Digital Privacy: How the EU sets the standard for the US
In 2013 the Internet was distributing around 4.4 zettabytes of information on the Internet. Fast forward to 2020 and that amount should reach 44 zettabytes, a 1000% increase over seven years (The Fourth Industrial Revolution, n.d.). This extreme amount of data creates a bigger challenge when trying to uphold the three pillars of Cybersecurity: confidentiality, integrity, and availability. The United States (US) and the European Union (EU), are spearheading unique laws for this challenge. The EU’s deployment of the General Data Protection Regulation (GDPR) and the US’s Health Insurance Portability and Accountability Act (HIPAA), Graham-Leach Bliley Act (GLBA), and the Federal Information Security Management Act (FISMA) share some similarities and differences.
Your right to Privacy
GDPR’s goal is to make the protection of personally identifiable information (PII) more modern. Article 2 of the GDPR establishes that a person has an inalienable right to the protection of personal data (European Parliament and the Council of the European Union, 2016). This language places the idea of privacy at the level of other rights such as the life, liberty, pursuit of happiness, an equitable education, clean food/water, housing, and medical care. HIPAA, GLBA, and FISMA’s goals each establish the necessity to protect Personal Financial Information (PFI), PII, and Personable Health Information (PHI) but not as an inalienable right (PWC US, 2016).
Defining Data Breach
Currently, the responsibility of defining and enforcing the term “data breach” in the US is left on the shoulders of each state. Some examples are the "unauthorized acquisition of computerized data" in Texas or "unauthorized acquisition or unreasonable belief of unauthorized acquisition, of personal information" found in Alaska’s law (Data Breach Notification in the United States and Territories, 2018). Article 85 in the GDPR takes a more broad definition to include “physical, material, or non-material” data and what constitutes a breach e.g. limitations of one’s rights, fraud/identity theft/financial loss, and any damage that puts economic/social disadvantage against someone (European Parliament and the Council of the European Union, 2016). The US’s three major privacy laws do not specifically call out data breaches and adopt a basic definition for PII, PHI, and PFI.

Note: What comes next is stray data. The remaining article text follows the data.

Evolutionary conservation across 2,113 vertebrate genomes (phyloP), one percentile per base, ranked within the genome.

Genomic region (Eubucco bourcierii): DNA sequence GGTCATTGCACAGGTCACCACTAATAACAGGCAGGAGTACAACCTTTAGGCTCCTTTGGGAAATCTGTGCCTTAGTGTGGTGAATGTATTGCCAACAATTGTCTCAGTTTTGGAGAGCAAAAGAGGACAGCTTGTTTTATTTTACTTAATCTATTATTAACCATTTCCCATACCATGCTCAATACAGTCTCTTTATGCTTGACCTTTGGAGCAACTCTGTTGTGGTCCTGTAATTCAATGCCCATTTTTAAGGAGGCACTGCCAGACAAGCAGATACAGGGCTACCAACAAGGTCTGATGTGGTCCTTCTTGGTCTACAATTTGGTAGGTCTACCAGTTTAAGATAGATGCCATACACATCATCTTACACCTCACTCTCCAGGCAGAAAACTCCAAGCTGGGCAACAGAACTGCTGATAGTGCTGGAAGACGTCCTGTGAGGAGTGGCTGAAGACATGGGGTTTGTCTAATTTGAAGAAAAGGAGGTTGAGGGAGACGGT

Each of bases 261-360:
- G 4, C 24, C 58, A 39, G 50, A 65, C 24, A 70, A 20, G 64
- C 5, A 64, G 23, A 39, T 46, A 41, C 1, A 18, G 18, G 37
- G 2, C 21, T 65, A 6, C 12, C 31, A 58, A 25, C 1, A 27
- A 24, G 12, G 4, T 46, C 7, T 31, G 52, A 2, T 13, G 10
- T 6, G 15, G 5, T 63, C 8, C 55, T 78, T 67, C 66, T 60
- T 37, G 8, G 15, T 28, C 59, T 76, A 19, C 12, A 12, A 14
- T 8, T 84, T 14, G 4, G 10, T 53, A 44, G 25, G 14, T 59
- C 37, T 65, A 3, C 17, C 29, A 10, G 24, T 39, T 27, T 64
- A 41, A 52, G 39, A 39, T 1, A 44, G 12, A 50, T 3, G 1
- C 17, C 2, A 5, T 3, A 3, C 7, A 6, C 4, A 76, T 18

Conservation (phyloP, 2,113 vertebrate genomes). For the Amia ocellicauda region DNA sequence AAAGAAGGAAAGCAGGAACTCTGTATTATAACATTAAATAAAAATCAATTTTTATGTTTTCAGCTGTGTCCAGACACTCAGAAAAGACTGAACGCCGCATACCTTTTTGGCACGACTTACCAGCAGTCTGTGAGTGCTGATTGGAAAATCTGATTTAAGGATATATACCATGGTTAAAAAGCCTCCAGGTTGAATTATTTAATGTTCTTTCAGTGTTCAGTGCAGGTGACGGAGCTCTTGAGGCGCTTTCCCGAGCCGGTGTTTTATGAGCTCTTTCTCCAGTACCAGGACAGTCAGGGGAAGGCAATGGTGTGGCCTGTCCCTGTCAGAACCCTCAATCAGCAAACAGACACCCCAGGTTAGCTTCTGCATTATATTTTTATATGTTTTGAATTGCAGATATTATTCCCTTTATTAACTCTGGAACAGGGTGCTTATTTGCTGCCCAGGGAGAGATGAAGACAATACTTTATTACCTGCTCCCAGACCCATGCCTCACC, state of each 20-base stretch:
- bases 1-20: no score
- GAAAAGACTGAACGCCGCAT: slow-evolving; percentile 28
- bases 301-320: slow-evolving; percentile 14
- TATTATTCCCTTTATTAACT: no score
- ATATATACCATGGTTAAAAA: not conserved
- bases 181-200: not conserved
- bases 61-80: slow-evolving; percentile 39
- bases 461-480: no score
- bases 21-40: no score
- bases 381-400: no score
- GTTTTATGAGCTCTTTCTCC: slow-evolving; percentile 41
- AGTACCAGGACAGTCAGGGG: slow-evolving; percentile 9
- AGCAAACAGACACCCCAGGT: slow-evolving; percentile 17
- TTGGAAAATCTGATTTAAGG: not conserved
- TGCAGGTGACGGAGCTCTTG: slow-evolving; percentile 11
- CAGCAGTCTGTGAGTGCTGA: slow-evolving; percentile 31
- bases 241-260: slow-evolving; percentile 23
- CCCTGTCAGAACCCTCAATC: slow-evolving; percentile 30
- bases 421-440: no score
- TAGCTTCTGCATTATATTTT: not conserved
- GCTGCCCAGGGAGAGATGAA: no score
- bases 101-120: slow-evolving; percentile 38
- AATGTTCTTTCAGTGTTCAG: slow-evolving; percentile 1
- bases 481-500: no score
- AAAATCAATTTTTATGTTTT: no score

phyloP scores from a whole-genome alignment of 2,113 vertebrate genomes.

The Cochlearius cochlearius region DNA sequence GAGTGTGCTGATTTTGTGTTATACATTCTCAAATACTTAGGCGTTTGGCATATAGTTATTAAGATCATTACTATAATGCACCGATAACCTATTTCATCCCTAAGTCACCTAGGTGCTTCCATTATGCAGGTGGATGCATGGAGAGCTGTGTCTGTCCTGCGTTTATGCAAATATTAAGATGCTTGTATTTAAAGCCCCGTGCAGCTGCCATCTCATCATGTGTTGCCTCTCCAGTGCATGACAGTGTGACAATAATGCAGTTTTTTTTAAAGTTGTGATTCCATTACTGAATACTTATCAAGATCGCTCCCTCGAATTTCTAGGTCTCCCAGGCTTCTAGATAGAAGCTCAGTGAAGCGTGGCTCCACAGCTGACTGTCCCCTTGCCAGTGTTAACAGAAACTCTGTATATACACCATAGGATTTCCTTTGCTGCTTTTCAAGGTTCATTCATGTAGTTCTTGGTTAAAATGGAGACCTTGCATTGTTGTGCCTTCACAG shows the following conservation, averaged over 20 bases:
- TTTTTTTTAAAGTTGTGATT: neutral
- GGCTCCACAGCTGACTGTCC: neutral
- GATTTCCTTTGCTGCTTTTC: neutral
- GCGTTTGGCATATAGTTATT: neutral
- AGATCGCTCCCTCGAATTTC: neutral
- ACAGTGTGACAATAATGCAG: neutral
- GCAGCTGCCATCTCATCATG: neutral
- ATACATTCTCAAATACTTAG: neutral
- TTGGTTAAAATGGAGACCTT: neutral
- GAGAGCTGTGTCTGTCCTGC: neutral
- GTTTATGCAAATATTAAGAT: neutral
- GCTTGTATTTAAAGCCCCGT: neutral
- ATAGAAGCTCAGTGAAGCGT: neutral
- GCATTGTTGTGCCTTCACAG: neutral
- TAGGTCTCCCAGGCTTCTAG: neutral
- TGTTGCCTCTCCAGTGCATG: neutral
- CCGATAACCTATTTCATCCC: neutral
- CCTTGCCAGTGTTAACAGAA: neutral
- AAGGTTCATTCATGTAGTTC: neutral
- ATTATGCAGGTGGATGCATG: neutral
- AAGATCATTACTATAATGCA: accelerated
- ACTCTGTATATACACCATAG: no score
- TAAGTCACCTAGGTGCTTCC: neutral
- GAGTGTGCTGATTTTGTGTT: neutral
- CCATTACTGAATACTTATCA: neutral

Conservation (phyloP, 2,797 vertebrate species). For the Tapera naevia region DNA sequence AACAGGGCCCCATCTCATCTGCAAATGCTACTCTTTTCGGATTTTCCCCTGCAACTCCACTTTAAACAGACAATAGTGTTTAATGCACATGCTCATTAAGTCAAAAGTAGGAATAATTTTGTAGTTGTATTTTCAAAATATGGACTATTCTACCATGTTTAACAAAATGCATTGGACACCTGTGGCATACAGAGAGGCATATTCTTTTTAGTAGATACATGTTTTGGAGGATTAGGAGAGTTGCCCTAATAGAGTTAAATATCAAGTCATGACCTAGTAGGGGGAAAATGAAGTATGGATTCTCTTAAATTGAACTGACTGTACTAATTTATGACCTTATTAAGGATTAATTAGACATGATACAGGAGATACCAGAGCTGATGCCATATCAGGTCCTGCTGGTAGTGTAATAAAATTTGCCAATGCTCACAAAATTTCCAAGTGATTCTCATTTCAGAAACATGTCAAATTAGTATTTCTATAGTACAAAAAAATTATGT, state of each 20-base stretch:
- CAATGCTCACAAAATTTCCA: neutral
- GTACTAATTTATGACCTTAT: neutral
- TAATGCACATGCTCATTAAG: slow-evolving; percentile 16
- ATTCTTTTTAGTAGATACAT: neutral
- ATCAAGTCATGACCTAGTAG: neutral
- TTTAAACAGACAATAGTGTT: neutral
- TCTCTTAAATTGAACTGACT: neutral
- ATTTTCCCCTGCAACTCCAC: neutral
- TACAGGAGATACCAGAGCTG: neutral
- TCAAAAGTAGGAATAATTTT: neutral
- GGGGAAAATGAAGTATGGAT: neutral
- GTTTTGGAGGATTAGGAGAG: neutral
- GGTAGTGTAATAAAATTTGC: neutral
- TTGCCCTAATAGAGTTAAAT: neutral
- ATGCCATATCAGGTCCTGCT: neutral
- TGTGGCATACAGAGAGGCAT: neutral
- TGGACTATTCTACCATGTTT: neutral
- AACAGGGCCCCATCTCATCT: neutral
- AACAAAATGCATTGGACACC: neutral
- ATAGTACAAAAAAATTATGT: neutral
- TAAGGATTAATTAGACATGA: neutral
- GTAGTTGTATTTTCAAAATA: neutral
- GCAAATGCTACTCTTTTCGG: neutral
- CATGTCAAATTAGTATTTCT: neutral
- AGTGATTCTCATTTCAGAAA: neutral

Breach notifications are another big topic for discussion when comparing the GDPR and US laws. HIPAA dictates how to handle the release of PHI including when authorization is required (HIPAA Journal, 2018). Before 2009, the responsibility for notification laws also fell on the states to dictate what requires a notification, who gets notified, and a timeline for notification. The Health Information Technology for Economic and Clinical Act (HITECH Act) bridged this gap by requiring a breach with over 500 patients to notify Health & Human Services (HHS) and could require the breached company to provide credit monitoring to those involved (Compliancy Group, n.d.).
The GLBA addresses breaches differently by mandating that a response program is in place with little details about what goes into the program (Stevens, 2010). Because of this, it is the state’s job to pick up the slack for breach notification laws too. FISMA does demand that breaches of a government agency must send a notification within the first hour but, limits the parameters of a breach to only digital or physical (paper) formats (Stevens, 2010). However, the GDPR gives a vendor up to 72 hours to report a breach and expresses the use of phased notifications as information unfolds about the breach (European Parliament and the Council of the European Union, 2016).